Texas A&M Commerce is no powerhouse program, but WR Vernon Johnson proved that he belonged against prospects from top programs. The 5’11 188 pound wideout showcased solid down field speed and soft hands on intermediate routes through the week of practice. He is a draftable prospect who could develop into a #3 or #4 for an NFL team.

Leon Orr, DT, Florida

Leon Orr’s talent is undeniable and he showcased that talent through NFLPA week. At 319 pounds, Orr dominated from both a leverage and strength perspective consistently when playing one on one. Orr’s issues are off the field where he up and left the Florida team before playing Vanderbilt because he wouldn’t be starting in the game. He proved at the NFLPA game that he can play, but the question is if team’s will overlook his transgression against his team.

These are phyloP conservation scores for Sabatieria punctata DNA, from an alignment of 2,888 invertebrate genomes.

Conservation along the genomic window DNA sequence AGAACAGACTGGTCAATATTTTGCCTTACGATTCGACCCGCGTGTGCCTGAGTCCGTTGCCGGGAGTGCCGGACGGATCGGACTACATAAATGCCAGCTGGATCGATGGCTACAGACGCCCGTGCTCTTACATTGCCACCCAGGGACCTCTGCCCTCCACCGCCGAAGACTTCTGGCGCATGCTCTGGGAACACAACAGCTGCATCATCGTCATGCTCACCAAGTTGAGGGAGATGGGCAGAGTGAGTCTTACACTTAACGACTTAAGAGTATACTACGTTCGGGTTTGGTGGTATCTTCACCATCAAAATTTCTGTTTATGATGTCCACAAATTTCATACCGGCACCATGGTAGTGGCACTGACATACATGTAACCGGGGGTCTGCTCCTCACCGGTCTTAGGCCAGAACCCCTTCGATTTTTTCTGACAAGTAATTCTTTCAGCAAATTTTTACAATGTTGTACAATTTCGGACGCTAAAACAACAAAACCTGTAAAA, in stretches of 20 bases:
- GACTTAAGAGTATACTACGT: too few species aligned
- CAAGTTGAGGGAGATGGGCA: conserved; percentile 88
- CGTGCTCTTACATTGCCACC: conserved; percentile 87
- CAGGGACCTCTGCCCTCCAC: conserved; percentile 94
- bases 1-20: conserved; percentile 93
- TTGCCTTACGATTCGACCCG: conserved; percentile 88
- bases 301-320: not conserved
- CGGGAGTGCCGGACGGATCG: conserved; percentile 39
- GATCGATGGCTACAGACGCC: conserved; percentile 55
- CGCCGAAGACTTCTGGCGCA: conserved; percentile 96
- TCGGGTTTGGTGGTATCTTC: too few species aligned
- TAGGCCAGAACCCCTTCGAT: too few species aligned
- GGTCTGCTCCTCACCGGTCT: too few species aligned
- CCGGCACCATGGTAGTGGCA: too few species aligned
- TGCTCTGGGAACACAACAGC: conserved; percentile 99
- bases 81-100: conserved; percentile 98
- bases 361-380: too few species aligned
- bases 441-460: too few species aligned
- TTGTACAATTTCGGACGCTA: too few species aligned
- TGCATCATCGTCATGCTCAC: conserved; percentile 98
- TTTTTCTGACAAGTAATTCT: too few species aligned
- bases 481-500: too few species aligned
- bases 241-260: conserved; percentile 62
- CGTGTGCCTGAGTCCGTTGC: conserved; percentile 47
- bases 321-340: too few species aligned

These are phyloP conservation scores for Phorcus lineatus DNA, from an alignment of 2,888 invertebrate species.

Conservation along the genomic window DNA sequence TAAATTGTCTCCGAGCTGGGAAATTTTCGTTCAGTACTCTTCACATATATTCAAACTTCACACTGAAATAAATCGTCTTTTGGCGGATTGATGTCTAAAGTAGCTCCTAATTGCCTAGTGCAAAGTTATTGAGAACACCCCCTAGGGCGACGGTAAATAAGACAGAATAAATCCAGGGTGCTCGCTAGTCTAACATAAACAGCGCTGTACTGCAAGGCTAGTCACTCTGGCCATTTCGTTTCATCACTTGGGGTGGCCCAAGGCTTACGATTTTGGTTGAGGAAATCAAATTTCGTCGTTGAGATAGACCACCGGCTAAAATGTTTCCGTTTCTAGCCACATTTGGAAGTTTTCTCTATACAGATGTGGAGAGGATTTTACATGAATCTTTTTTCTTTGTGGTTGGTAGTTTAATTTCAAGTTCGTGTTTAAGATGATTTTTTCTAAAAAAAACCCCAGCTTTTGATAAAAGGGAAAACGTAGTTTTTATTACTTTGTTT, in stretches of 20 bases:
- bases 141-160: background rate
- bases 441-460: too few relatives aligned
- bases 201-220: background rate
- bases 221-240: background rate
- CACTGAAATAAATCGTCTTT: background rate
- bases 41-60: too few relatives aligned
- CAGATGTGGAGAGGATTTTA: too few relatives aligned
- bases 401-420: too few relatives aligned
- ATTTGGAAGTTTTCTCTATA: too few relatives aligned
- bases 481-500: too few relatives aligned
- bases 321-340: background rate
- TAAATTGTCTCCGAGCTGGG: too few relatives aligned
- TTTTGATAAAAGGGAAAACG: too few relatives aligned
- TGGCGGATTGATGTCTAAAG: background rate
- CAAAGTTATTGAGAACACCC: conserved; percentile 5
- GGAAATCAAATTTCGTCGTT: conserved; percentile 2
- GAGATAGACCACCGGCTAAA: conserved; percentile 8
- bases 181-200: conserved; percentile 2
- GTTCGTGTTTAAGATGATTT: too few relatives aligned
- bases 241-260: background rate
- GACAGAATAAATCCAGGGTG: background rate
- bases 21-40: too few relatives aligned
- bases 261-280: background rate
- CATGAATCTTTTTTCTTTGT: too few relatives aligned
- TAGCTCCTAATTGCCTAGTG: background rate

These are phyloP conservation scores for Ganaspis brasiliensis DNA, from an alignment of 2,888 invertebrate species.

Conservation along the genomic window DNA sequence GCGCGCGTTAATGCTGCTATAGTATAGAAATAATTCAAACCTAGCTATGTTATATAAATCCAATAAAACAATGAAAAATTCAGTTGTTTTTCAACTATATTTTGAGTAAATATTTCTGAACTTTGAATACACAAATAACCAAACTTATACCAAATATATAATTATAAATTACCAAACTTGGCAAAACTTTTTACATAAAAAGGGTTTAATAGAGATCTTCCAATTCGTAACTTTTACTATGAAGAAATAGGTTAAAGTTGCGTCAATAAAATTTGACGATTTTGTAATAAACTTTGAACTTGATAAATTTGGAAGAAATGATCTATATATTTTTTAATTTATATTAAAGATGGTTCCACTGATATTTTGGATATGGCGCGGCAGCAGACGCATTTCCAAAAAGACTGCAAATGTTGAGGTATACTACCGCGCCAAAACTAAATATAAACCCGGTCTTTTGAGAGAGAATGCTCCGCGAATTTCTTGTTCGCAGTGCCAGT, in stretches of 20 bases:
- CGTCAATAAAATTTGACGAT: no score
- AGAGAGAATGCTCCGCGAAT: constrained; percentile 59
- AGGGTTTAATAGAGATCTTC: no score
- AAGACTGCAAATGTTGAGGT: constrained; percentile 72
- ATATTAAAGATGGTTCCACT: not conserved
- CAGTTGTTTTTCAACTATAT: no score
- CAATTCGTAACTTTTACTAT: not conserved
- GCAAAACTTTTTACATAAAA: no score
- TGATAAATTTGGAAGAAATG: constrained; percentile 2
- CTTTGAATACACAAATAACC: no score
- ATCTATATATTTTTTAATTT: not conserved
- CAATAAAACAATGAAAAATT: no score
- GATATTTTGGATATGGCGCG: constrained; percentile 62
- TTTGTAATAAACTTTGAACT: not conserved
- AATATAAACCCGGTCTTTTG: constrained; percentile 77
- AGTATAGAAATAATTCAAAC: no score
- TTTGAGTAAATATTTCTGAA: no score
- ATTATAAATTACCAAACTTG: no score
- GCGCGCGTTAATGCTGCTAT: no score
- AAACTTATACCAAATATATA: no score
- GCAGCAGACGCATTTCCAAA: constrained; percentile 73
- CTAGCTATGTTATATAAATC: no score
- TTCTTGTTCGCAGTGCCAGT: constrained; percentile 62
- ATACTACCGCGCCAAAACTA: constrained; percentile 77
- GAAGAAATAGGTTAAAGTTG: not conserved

Shrine Game:

Anthony Chickillo, DE, Miami (FL)

Chickillo was inconsistent while at Miami and often played out of position, not rushing the passer or utilizing his talents. At the Shrine Game, Chickillo was able to pin his ears back and get after the passer with a ton of success. With pass rushers always in demand, Chickillo played his way to being a potential midround pick.

John Miller, OG, Louisville

Though offensive linemen don’t always have flashy all-star games, Louisville’s John Miller played extremely well getting a great push in practice and showcasing NFL upper body strength. A power run blocker, John Miller is could be in the Top 100 after his Shrine Game performance.

Za’Darius Smith, DE, Kentucky